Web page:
Re. visibility of the sysssislog sys table in the user DB (inside the system tables folder). I have set up the logging for SSIS package (2008 R2) with "Writes log entries for events to a SQL Server database", specifying user DB. After that I ran the SSIS package. I have found sysssislog in the system tables folder (and it contains the expected data). After that I decided to test that this table is "created on each run of the SSIS package". I DROPPED this table. I have run SSIS package AGAIN. The table sysssislog really WAS created (in user table), and contains the correct data, OK.

However I could NOT see it ever since in the System tables in the SSMS. In other words, the table exists (e.g. exists in sysobjects, systables etc), but not shown in the list in the SSMS object object explorer. I understand that this is not SSIS bug (SSIS really re-creates this table on each run), but it is SSMS bug (it somehow looses the metadata for this table).

I dropped this table several times and ran SSIS package again, it is really re-created and is re-populated for the data from the last SSIS package run each time.

But I never was able to see it in the object browser (certainly I have refreshed it at any level, closed/reopened SSMS - this table for any reasons never showed up). I AM able to see this system table in the MSDB db (but it is empty).

I repeated creation of the logging for the different DB (creating new connection for a different DB). The SSIS run, the sysssislog table IS created and can be SEEN in the system tables (however, once again, if I will drop this table, it will NOT be see on re-creation in the object browser ever again).

just wanted to share, interesting bug. This was never tested by MS QA (notification of the table creation in SSMS from SSIS on second and subsequent instance of this table creation).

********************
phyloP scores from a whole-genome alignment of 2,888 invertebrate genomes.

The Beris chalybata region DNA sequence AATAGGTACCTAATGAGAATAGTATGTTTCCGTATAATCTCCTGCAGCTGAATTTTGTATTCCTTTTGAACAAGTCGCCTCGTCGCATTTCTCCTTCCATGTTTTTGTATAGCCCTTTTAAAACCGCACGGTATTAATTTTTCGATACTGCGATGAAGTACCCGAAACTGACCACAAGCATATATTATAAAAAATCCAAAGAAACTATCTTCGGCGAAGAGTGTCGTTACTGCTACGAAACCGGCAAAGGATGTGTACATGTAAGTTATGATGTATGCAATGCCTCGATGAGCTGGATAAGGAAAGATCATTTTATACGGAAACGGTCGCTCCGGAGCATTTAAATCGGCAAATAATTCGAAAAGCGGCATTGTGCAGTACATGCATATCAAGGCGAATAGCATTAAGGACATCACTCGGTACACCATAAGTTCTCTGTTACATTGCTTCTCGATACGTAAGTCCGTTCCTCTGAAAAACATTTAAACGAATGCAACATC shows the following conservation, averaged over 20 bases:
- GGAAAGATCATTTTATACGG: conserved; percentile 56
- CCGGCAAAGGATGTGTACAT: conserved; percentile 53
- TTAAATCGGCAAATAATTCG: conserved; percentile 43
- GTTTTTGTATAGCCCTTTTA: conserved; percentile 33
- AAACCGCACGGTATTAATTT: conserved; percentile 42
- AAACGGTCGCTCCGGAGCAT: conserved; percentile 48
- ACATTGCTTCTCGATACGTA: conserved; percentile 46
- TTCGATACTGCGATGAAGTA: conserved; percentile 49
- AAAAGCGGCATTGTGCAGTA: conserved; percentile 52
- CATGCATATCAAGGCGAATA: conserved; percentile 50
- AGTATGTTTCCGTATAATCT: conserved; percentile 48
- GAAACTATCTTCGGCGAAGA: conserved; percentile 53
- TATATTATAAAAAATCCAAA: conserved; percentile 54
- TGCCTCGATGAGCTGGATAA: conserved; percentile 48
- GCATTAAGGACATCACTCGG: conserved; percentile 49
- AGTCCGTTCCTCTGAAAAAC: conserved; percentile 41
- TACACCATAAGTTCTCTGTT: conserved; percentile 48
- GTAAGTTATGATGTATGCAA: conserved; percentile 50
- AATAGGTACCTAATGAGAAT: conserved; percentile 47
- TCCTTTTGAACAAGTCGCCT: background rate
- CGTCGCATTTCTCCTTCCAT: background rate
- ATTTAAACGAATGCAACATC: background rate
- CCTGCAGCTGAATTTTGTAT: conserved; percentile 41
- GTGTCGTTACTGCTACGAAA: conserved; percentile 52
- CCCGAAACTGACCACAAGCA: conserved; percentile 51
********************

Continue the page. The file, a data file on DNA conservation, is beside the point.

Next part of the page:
For logging, I usually grab the information I want via variables and then at the end of the process, I have a stored procedure I execute, which inserts records into a "ProjectLog" table. Not sure if it's ideal, but it works for us.

Reason: *The error messages can be customized, so potentially easier to read and troubleshoot. *We have "OnError" tasks with custom, easy to understand error messages (for example, "Process did not execute. File x missing required data for x column/field". *Can add data that valuable to your group to fulfill business requirements.

*Note, this is an additional step we do, in addition to a text file with error logging that overwrites each day.

  • I do the same thing - so I won't provide a competing answer. Basically, you have RowCount tasks in the data flow that capture the counts based off of conditional splits. Perhaps, as the answer, you can provide some screenshots and query examples for the OP. – J Weezy Mar 25 '19 at 19:45

Even if you have enabled SSIS Logging and In case you are trying to execute a task (without executing the actual package), then the sysssislog table will not be created either in msdb or in mentioned connection manager.

Your Answer

By clicking “Post Your Answer”, you agree to our terms of service, privacy policy and cookie policy

Not the answer you're looking for? Browse other questions tagged or ask your own question.